Tag Archive | Sculpture

Pink Thing of The Day: It’s Knot a Bike By Sergio Garcia

Knot a Bike
All Photos By Gail

Sergio Garcia’s tiny sculpture under a bell jar, cleverly entitled It’s Knot a Bike, was photographed at the Joseph Gross Gallery in the Chelsea Gallery District, where it was part of their Winter Group Show.

Knot a Bike Detail

Here it is in closer detail. See more of his cool work at the link above!

Modern Art Monday Presents: Edward Kienholz, The Friendly Grey Computer — Star Gauge Model #54

Friendly Grey Computer
Edward Kienholz, The Friendly Grey Computer — Star Gauge Model #54 Consists of Aluminum painted rocking chair, metal case, instrument boxes with dials, plastic case containing yellow and blue lights, panel with numbers, bell, “rocker switch”, pack of index cards, directions for operation, light switch, telephone receiver, motor, and doll’s legs (All Photos By Gail)

“I really began to understand any society by going through its junk stores and flea markets,” remarked artist Edward Kienholz. “I can see the results of ideas in what is thrown away by a culture.” Here, Kienholz incorporates such discarded materials into a hybrid construction — a machine with human physical traits (such as dial “eyes” and toy doll legs) and emotions. Claiming to interpret language but in fact programmed to emit information randomly, The Friendly Grey Computer (1965) speaks to the faith that we place in technology, despite its obvious limitations. Kienholz intended for viewers to interact with the work and included a set of detailed instructions for operation, as follows:.

Place master switch in the off position. Plug computer into power supply. Print your problem on yellow index card provided in rack. Word your question is such a way that it can be answered by a simple yes or no. IMPORTANT: Next, program computer heads (C-20 and G-30) by setting dials in appropriate positions. You are now ready to start machine.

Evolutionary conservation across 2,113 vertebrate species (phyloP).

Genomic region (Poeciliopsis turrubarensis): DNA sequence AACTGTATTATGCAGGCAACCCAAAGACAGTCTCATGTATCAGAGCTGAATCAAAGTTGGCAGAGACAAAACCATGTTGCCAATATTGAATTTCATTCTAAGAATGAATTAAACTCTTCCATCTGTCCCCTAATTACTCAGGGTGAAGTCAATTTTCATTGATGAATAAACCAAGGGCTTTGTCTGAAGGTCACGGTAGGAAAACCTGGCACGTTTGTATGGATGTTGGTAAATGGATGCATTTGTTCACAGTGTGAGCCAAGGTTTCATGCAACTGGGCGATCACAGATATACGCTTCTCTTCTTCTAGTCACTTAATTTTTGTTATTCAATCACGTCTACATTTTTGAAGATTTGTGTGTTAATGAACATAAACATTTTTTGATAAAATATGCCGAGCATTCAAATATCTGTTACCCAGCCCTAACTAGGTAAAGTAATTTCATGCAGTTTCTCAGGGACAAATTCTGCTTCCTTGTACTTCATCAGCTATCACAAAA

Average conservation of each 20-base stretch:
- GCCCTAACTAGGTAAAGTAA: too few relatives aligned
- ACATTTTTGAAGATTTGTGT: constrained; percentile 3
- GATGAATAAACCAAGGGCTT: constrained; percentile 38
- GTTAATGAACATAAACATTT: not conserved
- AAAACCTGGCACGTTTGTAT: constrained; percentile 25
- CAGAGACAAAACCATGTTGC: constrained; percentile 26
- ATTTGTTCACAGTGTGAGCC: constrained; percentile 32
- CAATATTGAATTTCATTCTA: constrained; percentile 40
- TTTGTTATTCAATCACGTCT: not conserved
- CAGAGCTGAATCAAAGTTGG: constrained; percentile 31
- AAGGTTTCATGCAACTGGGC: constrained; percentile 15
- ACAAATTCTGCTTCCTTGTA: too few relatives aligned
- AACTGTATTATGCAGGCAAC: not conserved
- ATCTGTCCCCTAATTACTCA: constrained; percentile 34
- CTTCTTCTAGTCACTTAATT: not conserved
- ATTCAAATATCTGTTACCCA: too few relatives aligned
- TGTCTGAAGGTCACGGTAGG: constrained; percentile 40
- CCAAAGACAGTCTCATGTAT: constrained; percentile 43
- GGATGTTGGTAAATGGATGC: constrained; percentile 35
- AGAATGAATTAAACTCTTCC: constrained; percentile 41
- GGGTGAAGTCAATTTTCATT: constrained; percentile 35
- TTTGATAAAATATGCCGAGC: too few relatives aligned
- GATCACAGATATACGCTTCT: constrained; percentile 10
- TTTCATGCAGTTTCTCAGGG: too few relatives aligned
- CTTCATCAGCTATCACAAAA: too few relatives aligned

Friendly Grey Computer Detail

Throw the master switch to on setting. Red bulb on main housing and white tube on C-20 will light indicating computer is working. Remove Phone from rack and speak your problem into the mouthpiece exactly as you have written it on your index card. Replace phone in rack and ding dinger once. Under NO circumstances should you turn computer off until answer has been returned. Flashing yellow bulb indicates positive answer. Flashing blue bulb indicates negative answer. Green jewel button doesn’t light, so it will not indicate anything.

Computers sometimes get fatigued and have nervous breakdowns, hence the chair for it to rest in. If you know your computer well, you can tell when it’s tired and sort of blue and in a funky mood. If such a condition seems imminent, turn rocker switch on for ten or twenty minutes. Your computer will love it and will work all the harder for you. Remember that if you treat your computer well, it will treat you well. When answer light has stopped flashing, turn master switch to off position. Machine will now recycle for the next question. Repeat procedure from the beginning.

While the work is now in too fragile a condition to permit visitor interaction, the computer is presented here in the on position with its bulbs illuminated, and will be rocked daily.

Ed Kienholz (October 23, 1927 – June 10, 1994) is acknowledged as a pioneer of is now known as installation art and assemblage art. The Friendly Grey Computer was photographed in the Museum of Modern Art in NYC.

Modern Art Monday Presents: Robert Smithson, Untitled [Record Player]

Record Player Full View
Robert Smithson, Untitled [Record Player], (1962); Record Player with Found Objects and Collage (All Photos by Gail)

When Robert Smithson died in a plane crash in 1973, his fame as an artist was based on his creation of monumental earthworks such as Spiral Jetty, or minimalist sculptures using both Mirrored and regular, plate Glass.